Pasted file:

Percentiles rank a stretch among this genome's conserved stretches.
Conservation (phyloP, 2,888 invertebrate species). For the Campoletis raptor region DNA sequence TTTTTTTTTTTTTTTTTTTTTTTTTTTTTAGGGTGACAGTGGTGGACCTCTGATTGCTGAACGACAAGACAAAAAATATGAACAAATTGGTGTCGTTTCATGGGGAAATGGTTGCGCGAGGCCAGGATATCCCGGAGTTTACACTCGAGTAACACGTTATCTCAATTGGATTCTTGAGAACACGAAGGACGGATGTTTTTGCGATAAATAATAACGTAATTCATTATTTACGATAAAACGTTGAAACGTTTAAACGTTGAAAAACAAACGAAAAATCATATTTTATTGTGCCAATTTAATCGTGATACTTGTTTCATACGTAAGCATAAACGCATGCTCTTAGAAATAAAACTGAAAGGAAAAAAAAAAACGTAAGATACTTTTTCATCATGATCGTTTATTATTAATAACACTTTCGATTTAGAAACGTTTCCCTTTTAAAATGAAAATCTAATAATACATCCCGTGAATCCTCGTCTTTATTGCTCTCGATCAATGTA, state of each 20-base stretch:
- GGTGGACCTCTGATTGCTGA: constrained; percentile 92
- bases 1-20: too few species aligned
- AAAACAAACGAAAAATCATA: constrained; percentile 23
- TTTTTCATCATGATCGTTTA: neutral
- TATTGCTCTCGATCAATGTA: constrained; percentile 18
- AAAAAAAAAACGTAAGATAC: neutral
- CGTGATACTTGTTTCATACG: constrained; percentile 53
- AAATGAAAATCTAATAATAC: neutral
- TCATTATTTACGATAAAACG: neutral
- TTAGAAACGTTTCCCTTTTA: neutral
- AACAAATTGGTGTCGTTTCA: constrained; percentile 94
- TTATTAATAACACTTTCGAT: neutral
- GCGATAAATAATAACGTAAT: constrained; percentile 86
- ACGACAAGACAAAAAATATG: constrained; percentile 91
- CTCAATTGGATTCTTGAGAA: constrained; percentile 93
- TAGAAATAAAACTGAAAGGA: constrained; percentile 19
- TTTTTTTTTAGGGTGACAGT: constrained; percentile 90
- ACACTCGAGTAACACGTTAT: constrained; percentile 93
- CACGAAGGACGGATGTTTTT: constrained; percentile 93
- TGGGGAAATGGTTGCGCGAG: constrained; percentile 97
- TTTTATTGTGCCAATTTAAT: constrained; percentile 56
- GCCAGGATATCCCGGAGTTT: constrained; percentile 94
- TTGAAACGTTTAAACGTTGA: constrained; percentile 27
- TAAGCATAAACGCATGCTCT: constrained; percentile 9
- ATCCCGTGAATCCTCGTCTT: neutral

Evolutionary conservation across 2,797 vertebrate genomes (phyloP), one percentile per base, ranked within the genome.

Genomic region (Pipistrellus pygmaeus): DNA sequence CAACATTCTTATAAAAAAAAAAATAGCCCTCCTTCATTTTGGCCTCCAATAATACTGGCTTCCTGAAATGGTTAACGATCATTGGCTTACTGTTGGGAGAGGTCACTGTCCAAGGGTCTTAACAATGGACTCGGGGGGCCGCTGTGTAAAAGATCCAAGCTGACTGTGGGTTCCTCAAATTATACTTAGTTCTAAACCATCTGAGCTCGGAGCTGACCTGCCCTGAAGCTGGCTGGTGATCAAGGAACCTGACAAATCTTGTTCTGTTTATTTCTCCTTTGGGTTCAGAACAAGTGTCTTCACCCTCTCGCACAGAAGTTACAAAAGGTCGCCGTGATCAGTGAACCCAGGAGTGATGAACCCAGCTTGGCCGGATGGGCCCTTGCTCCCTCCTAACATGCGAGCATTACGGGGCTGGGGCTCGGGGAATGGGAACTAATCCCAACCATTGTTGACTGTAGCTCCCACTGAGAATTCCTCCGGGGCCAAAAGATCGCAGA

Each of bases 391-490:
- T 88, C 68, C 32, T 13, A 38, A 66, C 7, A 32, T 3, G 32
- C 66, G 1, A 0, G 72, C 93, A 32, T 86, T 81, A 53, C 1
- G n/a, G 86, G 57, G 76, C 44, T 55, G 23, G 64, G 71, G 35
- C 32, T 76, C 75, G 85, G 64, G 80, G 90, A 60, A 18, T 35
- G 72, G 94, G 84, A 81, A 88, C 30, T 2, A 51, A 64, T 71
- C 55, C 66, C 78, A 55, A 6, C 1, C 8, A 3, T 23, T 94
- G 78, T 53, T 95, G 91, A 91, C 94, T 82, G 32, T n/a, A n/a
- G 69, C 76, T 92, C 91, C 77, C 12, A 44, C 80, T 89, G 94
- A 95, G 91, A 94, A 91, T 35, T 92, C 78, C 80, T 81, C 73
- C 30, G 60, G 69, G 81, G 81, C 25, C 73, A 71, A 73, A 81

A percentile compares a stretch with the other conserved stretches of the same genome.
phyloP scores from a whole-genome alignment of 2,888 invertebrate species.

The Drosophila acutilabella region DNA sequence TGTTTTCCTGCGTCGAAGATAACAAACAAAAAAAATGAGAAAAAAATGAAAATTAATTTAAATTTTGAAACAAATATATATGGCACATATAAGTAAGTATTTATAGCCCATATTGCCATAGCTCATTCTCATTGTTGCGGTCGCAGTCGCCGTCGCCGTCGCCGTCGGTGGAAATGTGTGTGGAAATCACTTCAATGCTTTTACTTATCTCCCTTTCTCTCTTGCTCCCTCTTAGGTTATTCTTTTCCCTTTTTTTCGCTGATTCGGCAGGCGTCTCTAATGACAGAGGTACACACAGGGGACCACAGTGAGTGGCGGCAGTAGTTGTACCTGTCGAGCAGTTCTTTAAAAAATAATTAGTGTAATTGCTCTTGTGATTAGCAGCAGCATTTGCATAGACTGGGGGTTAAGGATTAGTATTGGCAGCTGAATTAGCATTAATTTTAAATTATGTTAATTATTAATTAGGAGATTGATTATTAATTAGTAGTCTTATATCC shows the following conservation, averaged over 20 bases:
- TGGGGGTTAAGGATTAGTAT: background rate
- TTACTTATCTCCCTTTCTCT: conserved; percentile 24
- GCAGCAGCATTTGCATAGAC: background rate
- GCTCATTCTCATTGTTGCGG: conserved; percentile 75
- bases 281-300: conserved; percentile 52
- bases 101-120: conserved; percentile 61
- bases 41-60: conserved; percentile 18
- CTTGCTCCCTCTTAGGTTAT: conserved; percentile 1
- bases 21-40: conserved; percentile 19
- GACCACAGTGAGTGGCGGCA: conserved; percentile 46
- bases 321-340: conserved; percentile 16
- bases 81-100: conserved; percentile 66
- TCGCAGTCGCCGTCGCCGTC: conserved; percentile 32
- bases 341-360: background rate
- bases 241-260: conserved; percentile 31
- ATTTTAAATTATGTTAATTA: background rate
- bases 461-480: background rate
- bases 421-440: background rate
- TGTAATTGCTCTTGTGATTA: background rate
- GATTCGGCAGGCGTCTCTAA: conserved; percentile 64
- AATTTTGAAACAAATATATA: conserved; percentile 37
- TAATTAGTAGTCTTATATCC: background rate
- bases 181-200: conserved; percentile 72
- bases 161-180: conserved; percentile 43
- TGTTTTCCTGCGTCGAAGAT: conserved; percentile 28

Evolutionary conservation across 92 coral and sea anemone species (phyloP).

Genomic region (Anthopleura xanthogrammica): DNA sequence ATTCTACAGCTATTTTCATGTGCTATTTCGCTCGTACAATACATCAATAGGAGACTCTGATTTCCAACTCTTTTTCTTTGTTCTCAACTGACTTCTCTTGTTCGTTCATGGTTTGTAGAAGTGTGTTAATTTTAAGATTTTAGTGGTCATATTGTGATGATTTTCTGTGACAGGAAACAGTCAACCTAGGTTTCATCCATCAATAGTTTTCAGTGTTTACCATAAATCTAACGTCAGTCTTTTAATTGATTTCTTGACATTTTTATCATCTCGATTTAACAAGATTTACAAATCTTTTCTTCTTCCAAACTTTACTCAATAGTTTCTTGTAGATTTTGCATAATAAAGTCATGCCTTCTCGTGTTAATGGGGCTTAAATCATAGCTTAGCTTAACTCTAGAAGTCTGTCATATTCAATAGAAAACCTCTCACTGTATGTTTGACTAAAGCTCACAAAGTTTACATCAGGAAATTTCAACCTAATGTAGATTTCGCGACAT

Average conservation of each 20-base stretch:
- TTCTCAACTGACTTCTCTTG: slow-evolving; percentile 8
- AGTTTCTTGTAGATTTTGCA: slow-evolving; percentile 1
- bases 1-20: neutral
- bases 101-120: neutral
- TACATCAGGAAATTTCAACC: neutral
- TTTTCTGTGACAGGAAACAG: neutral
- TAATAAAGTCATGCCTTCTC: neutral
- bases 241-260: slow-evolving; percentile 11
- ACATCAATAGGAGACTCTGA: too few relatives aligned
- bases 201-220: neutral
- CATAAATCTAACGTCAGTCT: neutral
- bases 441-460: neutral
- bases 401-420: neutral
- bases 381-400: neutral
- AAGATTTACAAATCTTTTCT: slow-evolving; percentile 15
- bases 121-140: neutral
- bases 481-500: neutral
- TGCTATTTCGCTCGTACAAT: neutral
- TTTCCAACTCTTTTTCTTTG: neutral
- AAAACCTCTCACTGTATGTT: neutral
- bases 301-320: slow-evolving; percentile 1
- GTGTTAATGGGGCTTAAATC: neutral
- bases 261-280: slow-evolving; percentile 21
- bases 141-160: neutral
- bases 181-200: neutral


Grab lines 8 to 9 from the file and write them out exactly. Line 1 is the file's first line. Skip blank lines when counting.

- AAAAAAAAAACGTAAGATAC: neutral
- CGTGATACTTGTTTCATACG: constrained; percentile 53